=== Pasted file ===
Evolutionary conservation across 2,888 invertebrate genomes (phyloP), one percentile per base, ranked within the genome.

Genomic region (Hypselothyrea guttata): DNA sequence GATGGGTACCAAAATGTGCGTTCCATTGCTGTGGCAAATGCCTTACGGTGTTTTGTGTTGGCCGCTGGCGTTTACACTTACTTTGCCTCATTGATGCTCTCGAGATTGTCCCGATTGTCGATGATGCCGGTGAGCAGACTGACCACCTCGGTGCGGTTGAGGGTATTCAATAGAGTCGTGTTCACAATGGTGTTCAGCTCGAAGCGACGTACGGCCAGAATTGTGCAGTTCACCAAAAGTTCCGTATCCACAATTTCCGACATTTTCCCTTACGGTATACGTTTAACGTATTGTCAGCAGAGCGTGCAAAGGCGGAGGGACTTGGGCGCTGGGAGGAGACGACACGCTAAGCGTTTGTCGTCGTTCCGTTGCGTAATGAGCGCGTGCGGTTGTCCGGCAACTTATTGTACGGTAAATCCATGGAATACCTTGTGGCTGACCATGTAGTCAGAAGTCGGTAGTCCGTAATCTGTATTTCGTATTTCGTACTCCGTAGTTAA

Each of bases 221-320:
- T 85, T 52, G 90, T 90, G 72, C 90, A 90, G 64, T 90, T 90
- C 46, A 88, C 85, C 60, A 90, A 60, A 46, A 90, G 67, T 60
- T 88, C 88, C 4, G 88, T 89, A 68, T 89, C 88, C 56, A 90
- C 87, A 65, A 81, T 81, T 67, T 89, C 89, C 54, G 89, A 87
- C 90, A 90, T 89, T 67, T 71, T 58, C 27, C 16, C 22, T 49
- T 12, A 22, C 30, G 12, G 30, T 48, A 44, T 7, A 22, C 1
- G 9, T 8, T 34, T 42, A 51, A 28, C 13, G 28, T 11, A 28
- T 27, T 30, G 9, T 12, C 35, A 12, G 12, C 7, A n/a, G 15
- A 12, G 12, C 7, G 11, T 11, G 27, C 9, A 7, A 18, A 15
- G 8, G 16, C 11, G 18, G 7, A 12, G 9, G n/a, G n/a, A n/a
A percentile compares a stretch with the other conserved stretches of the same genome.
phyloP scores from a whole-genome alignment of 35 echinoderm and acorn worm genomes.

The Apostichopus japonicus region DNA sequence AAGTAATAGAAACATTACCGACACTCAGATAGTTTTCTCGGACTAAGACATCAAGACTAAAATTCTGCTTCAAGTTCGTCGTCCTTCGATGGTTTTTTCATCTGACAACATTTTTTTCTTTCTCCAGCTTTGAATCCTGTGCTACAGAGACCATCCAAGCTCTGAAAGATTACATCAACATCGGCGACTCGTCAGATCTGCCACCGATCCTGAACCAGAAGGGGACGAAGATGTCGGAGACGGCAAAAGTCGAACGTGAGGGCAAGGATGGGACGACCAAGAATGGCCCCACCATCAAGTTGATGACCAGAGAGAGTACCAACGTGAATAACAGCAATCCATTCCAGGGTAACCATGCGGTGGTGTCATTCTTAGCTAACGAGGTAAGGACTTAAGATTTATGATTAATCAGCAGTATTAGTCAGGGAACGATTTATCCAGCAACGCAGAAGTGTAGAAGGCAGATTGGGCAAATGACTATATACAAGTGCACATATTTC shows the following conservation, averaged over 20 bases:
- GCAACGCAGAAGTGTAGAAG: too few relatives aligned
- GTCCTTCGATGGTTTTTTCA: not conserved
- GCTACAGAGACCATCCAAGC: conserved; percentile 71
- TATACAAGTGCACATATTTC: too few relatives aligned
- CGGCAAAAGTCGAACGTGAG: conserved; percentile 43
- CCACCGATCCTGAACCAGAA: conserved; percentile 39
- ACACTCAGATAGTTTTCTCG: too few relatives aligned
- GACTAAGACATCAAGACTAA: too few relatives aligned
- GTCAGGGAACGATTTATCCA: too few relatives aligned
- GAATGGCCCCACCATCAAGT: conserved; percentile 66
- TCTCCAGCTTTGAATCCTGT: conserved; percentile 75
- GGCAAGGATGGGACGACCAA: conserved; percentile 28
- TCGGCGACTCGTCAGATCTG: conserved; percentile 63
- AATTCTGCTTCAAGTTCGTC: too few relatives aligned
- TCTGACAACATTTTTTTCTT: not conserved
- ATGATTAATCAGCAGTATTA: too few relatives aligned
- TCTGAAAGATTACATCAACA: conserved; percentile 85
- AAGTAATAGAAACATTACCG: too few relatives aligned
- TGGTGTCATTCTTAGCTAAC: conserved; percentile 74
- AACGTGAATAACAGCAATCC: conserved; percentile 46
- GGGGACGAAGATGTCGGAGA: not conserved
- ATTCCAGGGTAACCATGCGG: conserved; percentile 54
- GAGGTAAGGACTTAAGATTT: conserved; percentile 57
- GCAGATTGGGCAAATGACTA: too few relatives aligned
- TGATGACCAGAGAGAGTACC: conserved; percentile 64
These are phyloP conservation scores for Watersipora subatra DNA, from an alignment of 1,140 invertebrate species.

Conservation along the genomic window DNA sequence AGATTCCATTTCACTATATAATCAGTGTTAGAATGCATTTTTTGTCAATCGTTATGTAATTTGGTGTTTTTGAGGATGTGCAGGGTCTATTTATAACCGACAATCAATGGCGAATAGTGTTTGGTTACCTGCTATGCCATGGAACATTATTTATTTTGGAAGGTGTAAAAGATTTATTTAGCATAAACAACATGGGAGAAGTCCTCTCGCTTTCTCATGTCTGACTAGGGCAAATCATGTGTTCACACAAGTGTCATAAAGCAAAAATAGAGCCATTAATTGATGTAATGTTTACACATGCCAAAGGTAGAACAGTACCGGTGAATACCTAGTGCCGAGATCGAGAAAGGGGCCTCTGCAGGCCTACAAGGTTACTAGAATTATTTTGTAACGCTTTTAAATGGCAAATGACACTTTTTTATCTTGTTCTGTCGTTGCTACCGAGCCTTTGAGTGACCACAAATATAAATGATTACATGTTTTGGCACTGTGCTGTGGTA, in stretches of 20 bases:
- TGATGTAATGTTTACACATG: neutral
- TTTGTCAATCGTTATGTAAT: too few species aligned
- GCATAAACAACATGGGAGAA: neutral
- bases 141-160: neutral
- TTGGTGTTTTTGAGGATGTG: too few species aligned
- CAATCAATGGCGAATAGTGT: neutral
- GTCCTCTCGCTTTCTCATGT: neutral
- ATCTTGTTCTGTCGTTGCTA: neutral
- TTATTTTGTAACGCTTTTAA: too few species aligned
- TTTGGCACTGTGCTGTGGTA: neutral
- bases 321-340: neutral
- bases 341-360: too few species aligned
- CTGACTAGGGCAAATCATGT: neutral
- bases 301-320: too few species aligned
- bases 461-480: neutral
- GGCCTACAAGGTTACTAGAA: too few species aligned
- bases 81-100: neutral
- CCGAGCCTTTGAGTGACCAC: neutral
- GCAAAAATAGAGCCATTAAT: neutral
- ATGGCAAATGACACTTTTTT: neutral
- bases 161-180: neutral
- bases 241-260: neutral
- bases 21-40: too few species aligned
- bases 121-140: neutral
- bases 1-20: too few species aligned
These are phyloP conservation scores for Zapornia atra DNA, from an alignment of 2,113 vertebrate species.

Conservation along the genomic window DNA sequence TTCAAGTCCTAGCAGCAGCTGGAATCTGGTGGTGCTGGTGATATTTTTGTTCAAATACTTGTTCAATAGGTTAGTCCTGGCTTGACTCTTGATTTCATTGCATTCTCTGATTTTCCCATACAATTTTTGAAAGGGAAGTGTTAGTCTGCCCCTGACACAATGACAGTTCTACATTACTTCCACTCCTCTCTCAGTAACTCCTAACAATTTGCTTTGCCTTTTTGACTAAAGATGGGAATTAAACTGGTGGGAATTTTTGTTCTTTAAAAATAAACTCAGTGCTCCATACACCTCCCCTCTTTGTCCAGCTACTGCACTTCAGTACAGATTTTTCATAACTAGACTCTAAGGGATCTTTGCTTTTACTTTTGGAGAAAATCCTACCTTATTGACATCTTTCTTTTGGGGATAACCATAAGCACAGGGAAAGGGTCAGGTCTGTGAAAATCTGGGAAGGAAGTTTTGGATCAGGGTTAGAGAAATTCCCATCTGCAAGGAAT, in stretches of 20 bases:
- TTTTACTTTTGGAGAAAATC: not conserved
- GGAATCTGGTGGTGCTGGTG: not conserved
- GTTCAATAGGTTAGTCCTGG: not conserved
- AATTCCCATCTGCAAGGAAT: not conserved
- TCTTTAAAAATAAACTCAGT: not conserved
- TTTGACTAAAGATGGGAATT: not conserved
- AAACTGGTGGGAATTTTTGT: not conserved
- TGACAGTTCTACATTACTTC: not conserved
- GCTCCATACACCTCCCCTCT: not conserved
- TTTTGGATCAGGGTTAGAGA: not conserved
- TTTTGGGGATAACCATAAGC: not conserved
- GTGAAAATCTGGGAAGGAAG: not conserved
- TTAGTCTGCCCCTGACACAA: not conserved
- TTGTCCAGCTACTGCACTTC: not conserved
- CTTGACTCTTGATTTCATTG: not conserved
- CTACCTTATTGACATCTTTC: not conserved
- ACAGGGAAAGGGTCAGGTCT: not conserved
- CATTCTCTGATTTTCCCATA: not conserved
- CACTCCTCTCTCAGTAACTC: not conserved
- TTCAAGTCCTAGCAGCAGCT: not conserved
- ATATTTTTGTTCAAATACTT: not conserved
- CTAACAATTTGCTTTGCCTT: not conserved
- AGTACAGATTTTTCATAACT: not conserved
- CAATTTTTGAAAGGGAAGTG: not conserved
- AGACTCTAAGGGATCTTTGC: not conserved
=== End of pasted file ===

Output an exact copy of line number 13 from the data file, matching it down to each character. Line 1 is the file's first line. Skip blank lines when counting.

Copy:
- G 8, G 16, C 11, G 18, G 7, A 12, G 9, G n/a, G n/a, A n/a